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Is Amazon Giving YouTube a Run for Its Money?

Amazon, the leading e-retailer, offers everything from groceries and daily deals to electronics, computer services, and digital content. Now, they’re becoming competitors in the video market by opening up a new video service that is available to more publishers.

The new program, Amazon Video Direct, allows video owners (i.e. Google’s YouTube creators) to distribute their content directly on Amazon Prime Video (a Netflix-type of service).

Image from https://videodirect.amazon.com/home/landing

What does Amazon have to offer?

Reach:

comScore reports that Amazon’s website reached 165.1 million unique visitors in the U.S. in March of this year. In addition, there are tens of millions of Amazon Prime members. Basically guaranteeing video creators that their content can be seen by millions of online shoppers is an intriguing concept, to say the least.

Flexibility:

Amazon has several ways people can monetize their videos. Content owners can either earn royalties from videos that are published for free or put their videos up for rent and/or sale. If people choose the latter, Amazon is allowing them to keep half of the revenue generated. Videos can be free or ad-supported. They can be offered in packages or as an add-on subscription to Prime Video.

Control:

Amazon Video Direct is not only appealing to video creators because of scale and publishing options. Like other video platforms, creators have access to data to see how well their videos are performing, such as the number of subscribers, payment streams, and projected revenue. Based on these useful metrics, publishers can make changes to their distribution activities. Content owners also have control over where their videos are streamed.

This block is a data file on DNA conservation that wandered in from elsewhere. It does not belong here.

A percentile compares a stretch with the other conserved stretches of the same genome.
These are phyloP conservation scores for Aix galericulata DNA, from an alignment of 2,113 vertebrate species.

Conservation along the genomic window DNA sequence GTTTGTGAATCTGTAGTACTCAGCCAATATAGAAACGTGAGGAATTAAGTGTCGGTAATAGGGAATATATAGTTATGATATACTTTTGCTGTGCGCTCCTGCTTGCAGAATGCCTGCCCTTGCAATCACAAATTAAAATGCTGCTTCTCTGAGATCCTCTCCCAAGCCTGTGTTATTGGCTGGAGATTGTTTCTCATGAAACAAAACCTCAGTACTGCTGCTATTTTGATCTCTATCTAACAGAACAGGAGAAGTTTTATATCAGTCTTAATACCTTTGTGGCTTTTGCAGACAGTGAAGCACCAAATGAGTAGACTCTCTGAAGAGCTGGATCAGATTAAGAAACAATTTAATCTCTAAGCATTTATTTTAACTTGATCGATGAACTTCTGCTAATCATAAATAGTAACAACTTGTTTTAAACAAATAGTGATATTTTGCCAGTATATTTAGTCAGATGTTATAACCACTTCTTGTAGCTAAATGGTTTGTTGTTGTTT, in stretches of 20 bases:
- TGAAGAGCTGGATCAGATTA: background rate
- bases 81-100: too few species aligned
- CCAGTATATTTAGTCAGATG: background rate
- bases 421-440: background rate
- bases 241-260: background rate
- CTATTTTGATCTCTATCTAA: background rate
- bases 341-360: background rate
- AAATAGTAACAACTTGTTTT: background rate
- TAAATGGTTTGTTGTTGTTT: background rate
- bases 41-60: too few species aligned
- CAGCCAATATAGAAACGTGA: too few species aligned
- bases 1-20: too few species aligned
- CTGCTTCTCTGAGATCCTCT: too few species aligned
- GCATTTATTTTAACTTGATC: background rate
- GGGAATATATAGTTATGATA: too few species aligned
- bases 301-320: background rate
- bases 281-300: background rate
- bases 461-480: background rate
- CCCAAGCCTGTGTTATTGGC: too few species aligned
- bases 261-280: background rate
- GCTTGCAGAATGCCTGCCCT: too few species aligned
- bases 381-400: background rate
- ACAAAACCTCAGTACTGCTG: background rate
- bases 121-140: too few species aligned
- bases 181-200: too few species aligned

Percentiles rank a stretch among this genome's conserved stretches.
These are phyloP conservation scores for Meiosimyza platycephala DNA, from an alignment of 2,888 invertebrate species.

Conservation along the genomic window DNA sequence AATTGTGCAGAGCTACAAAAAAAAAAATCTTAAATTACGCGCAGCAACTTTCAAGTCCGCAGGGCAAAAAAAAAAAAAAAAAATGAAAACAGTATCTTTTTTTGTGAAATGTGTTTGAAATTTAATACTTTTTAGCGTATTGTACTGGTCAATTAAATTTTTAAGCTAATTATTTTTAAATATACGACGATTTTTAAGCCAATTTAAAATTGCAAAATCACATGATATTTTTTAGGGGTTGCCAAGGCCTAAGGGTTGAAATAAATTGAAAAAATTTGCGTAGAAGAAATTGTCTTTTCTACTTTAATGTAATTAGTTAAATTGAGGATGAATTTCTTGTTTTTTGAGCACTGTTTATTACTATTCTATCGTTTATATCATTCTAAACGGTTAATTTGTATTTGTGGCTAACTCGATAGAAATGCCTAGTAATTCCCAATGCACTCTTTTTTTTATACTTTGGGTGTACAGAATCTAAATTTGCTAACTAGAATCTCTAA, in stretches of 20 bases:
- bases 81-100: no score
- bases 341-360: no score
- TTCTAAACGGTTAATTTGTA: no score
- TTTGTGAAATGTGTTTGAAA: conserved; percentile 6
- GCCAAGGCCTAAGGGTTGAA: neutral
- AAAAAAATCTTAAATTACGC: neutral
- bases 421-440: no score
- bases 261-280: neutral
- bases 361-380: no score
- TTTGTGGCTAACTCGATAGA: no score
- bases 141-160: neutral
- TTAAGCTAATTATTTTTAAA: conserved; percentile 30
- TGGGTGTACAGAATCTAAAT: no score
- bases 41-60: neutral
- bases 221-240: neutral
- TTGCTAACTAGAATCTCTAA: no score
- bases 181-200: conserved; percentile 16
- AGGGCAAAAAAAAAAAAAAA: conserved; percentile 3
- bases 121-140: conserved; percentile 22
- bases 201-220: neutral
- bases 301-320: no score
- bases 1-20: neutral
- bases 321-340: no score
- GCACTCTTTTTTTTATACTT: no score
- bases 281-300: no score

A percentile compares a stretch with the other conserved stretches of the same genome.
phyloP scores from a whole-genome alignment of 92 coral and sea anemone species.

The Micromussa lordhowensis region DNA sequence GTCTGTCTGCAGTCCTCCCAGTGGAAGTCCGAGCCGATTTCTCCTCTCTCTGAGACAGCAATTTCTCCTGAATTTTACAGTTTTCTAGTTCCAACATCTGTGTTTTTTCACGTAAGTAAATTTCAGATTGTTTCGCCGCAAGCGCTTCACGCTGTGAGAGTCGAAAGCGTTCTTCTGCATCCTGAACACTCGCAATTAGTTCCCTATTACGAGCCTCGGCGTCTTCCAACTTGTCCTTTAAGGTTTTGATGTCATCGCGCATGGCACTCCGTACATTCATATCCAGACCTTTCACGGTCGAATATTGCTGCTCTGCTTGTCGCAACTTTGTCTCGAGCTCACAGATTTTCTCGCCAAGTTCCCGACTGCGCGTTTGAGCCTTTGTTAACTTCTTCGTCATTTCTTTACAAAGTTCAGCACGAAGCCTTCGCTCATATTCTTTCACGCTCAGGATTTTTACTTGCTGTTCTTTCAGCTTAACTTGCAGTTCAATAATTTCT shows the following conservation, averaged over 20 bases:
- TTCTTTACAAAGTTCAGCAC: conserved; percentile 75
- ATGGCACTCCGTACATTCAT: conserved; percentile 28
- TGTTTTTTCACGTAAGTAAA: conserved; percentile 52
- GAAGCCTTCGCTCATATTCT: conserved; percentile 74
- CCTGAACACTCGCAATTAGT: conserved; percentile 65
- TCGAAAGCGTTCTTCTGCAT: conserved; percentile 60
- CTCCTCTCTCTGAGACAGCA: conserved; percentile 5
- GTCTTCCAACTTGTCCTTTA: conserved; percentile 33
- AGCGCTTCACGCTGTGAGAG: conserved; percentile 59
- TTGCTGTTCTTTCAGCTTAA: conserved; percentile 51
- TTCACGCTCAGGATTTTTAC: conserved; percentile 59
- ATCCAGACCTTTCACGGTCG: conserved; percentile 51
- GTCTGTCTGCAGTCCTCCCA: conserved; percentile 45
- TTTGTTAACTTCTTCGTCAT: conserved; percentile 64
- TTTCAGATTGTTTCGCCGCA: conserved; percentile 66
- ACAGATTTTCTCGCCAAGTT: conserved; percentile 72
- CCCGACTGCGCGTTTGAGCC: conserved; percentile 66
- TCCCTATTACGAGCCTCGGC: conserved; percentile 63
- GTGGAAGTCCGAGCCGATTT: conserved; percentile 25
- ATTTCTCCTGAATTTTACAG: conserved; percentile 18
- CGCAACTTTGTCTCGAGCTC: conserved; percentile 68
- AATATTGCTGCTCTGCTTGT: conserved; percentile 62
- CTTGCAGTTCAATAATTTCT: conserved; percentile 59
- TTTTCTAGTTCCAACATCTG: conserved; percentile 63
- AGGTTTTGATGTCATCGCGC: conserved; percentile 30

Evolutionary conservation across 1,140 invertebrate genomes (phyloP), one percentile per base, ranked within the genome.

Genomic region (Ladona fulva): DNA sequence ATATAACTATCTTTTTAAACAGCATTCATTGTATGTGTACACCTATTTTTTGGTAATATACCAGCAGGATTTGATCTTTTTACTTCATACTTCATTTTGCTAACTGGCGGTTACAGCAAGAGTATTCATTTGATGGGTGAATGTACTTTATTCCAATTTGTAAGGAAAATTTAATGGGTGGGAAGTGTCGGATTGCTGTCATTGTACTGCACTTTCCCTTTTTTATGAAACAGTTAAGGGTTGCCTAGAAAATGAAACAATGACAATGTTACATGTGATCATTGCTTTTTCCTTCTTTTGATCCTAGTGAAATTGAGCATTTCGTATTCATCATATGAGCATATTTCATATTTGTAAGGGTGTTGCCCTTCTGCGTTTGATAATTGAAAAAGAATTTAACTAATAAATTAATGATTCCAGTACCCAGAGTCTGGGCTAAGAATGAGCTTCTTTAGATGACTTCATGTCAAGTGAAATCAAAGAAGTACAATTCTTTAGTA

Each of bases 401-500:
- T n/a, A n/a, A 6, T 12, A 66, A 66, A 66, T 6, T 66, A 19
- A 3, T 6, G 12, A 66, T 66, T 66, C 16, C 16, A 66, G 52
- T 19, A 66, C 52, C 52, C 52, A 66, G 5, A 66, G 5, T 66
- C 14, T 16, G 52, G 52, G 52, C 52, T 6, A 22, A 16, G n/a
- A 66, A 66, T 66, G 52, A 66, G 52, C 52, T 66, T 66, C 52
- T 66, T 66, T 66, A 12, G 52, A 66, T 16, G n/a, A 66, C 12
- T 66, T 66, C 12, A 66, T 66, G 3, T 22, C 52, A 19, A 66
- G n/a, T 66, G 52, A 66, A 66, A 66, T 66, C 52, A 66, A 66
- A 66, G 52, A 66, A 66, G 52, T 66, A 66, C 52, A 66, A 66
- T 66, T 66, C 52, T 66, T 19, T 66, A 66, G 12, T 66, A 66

How does this compare to YouTube?

YouTube takes a 45% cut from all ad revenue that is generated via its platform. in reality, the money a multichannel network gets from YouTube ad sales is not enough to build a sustainable business. YouTube networks who have been struggling to create streams of revenue beyond YouTube now have a chance to bring in a lot more money. Clearly, video publishers don’t want to be confined to one platform so this new Amazon program has the potential to work wonders for them.

With Amazon Video Direct, if publishers choose to make their content available for free they will then receive a 55% share of ad sales (the same as what YouTube offers). But!, on the subscription side of things, content owners will receive 15 cents per hour streamed (in the United States) and six cents in other countries where Amazon Prime is available.

 

The service is available now and if you choose to publish on Amazon Video Direct your content will be seen in the U.S., the U.K., Germany, Austria, and Japan. Lastly, videos can be played on all devices where Amazon Video works: mobile phones, tablets, desktops, Fire TV, game consoles, and more.

It will be interesting to see how Amazon Video Direct fares in the video market and if it develops into a viable YouTube competitor. If you’re a video creator and try this new program, tell us how you like it!

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